Watch that play again, if you can take the punishment. Gasol was late to the height of the pick-and-roll, so he awkwardly closed the gap with his feet close together, shuffling towards the screen. His weight and gait gave away his obvious intent, and so Kemba Walker rejected the screen, heading away from Gasol, and leaving him in no-man’s land. Gasol didn’t fight or hustle to return to the play, though, so he spent three full seconds — a lifetime on the defensive end — as the player furthest from the hoop he was ostensibly defending. To further the madness, Gasol failed to stay with Walker when the guard jetted back to the perimeter, allowing Walker to find a wide-open catch-and-shoot triple to beat the buzzer.

If any fix involves Gasol and Siakam being better, it ought to happen naturally; both are typically wonderful and heady defenders. There were positive elements, besides. Fred VanVleet was, as expected, brilliant. He ripped six steals in the game, many by simply taking the ball from Boston’s ball-handlers. His defensive intensity was apparent. OG Anunoby was similarly engaged. But a team’s defense is, for the most part, only as good as its weakest link. And with Siakam and Gasol committing inexplicable and inexcusable mistakes, VanVleet and Anunoby couldn’t always cover for them. Boston found easy shots for the entire first quarter of the game, scoring 39 points. The Raptors tightened the screws going forward, so it wasn’t just the defense that killed them. But it was a huge ingredient in Toronto’s cocktail of misery from game one.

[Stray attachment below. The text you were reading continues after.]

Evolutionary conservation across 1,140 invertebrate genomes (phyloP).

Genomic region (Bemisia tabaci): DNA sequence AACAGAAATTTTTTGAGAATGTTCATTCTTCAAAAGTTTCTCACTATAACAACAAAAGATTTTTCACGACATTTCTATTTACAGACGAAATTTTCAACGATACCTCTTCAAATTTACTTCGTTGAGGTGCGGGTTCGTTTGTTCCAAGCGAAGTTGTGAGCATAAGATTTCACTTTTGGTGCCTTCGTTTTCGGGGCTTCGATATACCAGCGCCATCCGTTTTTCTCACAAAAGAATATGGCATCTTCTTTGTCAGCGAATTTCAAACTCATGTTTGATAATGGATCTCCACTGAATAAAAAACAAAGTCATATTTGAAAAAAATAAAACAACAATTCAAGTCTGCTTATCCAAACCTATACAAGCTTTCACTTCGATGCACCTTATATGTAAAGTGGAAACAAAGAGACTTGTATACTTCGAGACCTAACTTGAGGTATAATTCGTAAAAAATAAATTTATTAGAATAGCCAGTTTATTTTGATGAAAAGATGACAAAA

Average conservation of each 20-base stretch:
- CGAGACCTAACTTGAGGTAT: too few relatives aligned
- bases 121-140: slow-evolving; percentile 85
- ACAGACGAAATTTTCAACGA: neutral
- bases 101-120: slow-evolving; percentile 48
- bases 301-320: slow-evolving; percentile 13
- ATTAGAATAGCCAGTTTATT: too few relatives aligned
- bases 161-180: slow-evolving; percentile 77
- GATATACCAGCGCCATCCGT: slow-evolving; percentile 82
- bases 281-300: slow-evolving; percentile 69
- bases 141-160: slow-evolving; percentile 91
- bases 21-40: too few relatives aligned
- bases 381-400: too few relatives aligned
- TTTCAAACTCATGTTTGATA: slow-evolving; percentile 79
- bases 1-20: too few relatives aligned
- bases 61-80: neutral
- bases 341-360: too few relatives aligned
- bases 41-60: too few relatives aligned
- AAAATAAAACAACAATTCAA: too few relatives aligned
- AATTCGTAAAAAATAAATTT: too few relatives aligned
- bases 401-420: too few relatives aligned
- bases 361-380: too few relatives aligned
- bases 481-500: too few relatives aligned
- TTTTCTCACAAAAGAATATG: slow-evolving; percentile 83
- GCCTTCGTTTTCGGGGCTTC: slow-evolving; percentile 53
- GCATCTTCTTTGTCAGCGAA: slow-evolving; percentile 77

For much of the game, Boston found good looks without too much trouble. Toronto had to work much harder to create good shots. That’s a key reason why the Raptors faltered whenever they seemed on the verge of making a comeback run.

Use created advantages

The defense wasn’t Toronto’s only failing. Toronto also struggled to score the ball with any consistency. The basic stats are clear enough without diving too deep into the numbers: Toronto only managed 94 points on 36.9 percent shooting from the field and 25.0 percent shooting from deep. Toronto’s 30 missed triples set a playoff franchise record. But were the shots good?